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ORIGINAL ARTICLE
Year : 2019  |  Volume : 13  |  Issue : 1  |  Page : 30-37

Construct validity and factor analysis of the Gujarati version of the fear-avoidance beliefs questionnaire


Department of Musculoskeletal Physiotherapy, Sarvajanik College of Physiotherapy, Rampura, Surat, Gujarat, India

Correspondence Address:
Dr. Dibyendunarayan Dhrubaprasad Bid
Department of Musculoskeletal Physiotherapy, Sarvajanik College of Physiotherapy, Rampura, Surat - 395 003, Gujarat
India
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Source of Support: None, Conflict of Interest: None


DOI: 10.4103/PJIAP.PJIAP_11_18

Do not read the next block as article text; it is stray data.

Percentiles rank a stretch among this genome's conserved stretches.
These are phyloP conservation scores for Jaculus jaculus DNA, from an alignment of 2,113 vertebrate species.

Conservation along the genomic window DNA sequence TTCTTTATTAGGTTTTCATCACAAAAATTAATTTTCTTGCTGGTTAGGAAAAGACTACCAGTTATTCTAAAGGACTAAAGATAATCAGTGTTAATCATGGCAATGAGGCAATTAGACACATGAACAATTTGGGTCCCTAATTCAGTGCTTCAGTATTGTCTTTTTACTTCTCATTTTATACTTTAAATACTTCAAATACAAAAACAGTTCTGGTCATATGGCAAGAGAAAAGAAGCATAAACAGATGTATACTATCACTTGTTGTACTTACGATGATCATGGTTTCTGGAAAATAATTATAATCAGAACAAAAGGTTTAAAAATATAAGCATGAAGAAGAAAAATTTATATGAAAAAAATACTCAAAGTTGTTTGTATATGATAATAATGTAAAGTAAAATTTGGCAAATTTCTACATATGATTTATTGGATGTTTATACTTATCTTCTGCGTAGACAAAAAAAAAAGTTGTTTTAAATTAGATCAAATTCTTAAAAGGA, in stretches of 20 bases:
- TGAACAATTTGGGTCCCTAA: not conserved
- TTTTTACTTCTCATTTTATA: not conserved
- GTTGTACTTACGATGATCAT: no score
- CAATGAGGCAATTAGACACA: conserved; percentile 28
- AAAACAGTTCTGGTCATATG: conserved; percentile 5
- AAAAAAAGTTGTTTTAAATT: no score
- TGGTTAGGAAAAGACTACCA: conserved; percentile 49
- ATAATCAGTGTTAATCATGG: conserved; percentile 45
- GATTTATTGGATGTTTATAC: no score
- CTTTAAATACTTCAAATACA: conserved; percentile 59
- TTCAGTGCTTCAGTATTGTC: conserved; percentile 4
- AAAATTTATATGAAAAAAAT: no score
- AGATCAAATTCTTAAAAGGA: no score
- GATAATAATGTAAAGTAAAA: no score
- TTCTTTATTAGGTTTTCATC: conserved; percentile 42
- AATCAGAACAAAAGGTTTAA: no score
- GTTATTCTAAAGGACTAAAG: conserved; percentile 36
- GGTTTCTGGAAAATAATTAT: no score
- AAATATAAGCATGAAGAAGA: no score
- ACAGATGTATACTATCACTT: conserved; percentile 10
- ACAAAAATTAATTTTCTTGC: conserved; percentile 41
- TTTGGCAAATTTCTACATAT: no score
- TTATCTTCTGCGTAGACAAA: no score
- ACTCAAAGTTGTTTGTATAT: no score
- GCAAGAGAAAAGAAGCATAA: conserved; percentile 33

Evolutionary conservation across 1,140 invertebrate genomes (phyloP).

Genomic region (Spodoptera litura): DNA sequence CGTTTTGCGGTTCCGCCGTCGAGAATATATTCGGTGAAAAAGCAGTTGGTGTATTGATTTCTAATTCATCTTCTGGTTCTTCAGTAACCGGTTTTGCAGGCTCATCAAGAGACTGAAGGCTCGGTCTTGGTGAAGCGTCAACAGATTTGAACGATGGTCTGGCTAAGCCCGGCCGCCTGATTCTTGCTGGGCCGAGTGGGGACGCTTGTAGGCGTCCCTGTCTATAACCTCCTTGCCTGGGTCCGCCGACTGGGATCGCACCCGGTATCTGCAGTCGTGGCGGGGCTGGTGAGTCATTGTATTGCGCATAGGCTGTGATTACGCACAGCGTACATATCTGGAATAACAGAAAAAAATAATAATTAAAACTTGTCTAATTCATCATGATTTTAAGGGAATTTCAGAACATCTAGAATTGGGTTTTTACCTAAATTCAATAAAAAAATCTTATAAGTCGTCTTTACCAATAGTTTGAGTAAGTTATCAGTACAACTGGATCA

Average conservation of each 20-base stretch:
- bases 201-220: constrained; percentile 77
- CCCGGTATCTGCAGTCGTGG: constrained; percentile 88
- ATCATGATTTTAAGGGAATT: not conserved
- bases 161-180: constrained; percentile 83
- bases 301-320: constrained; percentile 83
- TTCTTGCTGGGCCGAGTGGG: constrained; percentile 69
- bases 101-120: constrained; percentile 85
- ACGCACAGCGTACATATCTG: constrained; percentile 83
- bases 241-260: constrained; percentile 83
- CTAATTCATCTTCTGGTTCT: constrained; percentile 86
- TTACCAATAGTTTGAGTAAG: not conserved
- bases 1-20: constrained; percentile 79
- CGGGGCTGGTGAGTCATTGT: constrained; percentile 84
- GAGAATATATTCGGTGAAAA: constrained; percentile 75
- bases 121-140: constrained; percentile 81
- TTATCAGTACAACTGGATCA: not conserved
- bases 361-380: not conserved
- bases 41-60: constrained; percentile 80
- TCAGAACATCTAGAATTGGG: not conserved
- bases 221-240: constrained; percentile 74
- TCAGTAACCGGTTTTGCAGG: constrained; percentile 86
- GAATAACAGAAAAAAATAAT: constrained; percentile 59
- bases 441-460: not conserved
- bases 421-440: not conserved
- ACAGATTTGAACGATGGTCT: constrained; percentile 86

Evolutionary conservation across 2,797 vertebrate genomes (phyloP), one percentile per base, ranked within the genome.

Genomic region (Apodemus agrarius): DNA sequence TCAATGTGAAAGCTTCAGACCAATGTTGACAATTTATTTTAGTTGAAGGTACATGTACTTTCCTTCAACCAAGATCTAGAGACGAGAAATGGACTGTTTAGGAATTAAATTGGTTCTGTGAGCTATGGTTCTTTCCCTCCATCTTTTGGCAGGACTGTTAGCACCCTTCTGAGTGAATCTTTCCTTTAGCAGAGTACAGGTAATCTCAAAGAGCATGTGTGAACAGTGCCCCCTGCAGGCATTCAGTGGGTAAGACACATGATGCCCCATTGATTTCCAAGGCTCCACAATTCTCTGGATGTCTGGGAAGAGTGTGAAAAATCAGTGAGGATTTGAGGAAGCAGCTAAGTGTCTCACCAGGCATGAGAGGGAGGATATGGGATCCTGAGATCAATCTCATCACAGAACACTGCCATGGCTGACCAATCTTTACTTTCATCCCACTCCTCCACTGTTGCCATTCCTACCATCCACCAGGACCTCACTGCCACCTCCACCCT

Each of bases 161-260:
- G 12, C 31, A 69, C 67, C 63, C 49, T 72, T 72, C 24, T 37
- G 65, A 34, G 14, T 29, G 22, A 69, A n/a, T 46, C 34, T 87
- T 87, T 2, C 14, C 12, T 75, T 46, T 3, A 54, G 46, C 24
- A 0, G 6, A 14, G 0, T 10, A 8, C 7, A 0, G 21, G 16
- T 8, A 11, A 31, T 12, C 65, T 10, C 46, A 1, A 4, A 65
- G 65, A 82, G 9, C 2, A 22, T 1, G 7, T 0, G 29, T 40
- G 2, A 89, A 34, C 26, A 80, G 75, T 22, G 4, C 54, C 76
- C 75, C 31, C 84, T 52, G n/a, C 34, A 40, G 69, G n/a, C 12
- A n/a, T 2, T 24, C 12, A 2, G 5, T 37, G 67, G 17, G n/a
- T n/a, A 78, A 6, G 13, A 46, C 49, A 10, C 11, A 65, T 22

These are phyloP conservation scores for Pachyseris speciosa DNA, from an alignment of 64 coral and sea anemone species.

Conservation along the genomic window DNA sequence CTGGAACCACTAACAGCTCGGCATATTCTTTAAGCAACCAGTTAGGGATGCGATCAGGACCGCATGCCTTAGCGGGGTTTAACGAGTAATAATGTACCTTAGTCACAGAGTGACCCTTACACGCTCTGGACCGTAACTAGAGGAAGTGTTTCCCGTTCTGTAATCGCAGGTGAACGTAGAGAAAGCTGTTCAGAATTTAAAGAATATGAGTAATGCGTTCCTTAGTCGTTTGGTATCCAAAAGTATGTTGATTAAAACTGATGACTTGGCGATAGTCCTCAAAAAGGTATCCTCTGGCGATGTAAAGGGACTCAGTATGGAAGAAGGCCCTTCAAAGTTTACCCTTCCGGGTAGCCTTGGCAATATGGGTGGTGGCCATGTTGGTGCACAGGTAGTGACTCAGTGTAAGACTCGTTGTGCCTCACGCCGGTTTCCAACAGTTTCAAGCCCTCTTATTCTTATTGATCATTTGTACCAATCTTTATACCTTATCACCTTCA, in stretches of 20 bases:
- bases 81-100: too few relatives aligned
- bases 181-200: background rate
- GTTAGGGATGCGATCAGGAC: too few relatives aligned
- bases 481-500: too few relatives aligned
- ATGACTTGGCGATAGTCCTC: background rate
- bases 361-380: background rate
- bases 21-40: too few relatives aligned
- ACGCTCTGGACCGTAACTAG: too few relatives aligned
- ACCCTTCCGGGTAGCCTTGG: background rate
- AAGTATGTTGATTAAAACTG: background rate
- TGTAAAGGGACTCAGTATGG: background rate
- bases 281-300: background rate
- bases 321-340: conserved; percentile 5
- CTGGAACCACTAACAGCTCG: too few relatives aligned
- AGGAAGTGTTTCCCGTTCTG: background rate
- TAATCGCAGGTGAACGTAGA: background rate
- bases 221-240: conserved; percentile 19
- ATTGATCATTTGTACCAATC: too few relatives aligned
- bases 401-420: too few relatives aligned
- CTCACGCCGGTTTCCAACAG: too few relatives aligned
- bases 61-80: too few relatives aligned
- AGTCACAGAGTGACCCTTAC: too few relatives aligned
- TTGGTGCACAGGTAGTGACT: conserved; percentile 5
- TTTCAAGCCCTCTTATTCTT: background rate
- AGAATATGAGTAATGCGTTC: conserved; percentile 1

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BACKGROUND: Although commonly used, no reports exist on the testing of the construct validity and factor analysis of the Gujarati version of the Fear-Avoidance Beliefs Questionnaire (FABQ-G). STUDY DESIGN: This is an observational prospective study. OBJECTIVE: The objective of the study is to assess the construct validity and factor analysis of the Gujarati version of the FABQ. MATERIALS AND METHODS: Item analysis, factor analysis, and construct validity were done with 128 chronic low back pain (CLBP) patients. Convergent and divergent validity (Pearson's correlation) was assessed by comparing FABQ-G to Numerical Pain Rating Scale, pressure pain threshold, Central Sensitization Inventory-Gujarati (CSI-G), Roland–Morris Disability Questionnaire-Gujarati (RMDQ-G), trunk flexors endurance, and trunk extensors endurance in CLBP patients. Potential ceiling and floor effects and prediction power were measured along with internal and external responsiveness of FABQ. Results: This study shows a three-factor model for FABQ-G. The convergent validity of the FABQ-G was supported by the pattern of correlations with the RMDQ-G (r = 0.514 and P < 0.000) and CSI-G (r = 0.455 and P < 0.000) in our study. The divergent validity was seen by negative correlation or no correlation with trunk flexors and extensors endurance (r = −0.266 and P < 0.002). No ceiling and floor effects were detected in the questionnaire. The FABQ showed good prediction power and responsiveness in both internal and external responsiveness analyses. Conclusion: The reasonable validity of the three-factor FABQ-G shown in this study makes it appropriate for the clinical use with Gujarati CLBP patients.


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